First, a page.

This was back is in the late 1970s and early 1980s, when Len Bias was close on Michael Jordan’s heels and when those I was debating — teachers, parents, coaches — actually saw Elgin Baylor play in high school.
It was a generational debate. Baylor (1950s), Dave Bing (1960s), Adrian Dantley (1970s), Bias (1980s). I left Maryland to go to college in Oklahoma, and moved on to other arguments.
But Wise — a true wise guy who in a press conference yesterday asked Durant if he was better than Greivis Vasquez — stirred an oldie and a goodie today, asking wise heads like ex-Georgetown coach John Thompson and legendary DeMatha High School coach Morgan Wooten where KD ranks in D.C. hoops history.
Think about that for a second. Baylor, Bing and Dantley already are in the Basketball Hall of Fame. And yet there’s a legitimate argument that Durant could soon become the greatest player to come from the nation’s best high school basketball hotbed. (That’s right, I said it).
I grew up going to University of Maryland basketball games and attending Lefty Driesell’s basketball camp. At age 8 I went to another camp that started with a clinic at Baylor and Dave Bing’s home gym — Springarn High School in D.C. The first speaker was an old bald-headed guy with a rough way of talking. I went over and asked my mom, “Who is this guy.” Her reply: “Red Auerbach.”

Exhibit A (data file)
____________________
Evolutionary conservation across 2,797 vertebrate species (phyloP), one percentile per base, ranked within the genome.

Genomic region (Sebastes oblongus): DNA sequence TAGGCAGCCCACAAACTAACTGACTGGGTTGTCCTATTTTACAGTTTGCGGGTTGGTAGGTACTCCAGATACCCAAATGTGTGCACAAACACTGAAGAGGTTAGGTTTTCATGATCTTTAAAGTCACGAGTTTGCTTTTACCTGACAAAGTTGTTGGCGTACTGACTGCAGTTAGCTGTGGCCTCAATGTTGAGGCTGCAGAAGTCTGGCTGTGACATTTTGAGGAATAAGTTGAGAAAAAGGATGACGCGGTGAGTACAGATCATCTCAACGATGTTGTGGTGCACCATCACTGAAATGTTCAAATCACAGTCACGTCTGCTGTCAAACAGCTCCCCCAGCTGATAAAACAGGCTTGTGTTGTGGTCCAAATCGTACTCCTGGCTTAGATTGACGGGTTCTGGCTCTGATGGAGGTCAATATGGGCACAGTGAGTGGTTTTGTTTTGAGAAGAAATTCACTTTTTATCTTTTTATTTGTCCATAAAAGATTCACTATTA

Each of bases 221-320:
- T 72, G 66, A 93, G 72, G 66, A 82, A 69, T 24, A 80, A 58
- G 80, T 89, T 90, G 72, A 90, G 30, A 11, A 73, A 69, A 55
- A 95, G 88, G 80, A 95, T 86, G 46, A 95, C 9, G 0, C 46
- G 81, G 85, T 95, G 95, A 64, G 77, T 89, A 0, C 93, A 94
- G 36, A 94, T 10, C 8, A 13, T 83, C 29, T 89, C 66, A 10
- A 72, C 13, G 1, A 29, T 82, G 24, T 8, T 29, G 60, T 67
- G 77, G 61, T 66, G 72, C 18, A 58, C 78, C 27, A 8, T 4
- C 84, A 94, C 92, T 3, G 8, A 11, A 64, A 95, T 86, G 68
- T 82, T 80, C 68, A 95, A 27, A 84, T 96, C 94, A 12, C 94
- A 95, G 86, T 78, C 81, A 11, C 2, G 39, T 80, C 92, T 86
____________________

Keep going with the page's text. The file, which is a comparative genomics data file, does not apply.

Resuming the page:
So I once knew, and still love, what I referred to as Beltway basketball. Here’s my take on how Durant compares on my list of Beltway greats.
Durant > Grant Hill (Oak Hill Academy, Va.): Injuries robbed Hill of a Hall of Fame career. Sad.
Durant > Dantley (DeMatha, Hyattsville, Md.): KD’s already a better scorer and is the leader of a NBA Finals team. Dantley’s teams were good not great, and a little too Dantley-focused if you ask me.
Durant > Bing: A regal guard now the major of Detroit, Bing was as perennial NBA All-Star on bad Pistons teams.
Baylor < Durant, for now: Imagine KD leading the NBA in scoring playing on weekend passes while serving Air Force reserve duty at Lackland AFB in San Antonio. That, essentially, is what Baylor did in 1961-62 when he averaged 35 points for the Lakers in 48 games.
Elgin Baylor is the best ever from D.C., at least for another week or so.
I get these kinds of press releases frequently these days: Some public relations firm promoting a sports psychologist/trainer/etc. for their view on a news topic. But this one caught my eye.
Steve Seibold, a so-called “mental toughness expert,” thinks Tiger Woods is back — all the back — and on his way back to the top of the world golf ratings. As I type these words, ESPN’s Mike & Mike are debating this very topic, and Mike Golic just said “any serious talk about Tiger being back starts when he wins a major.”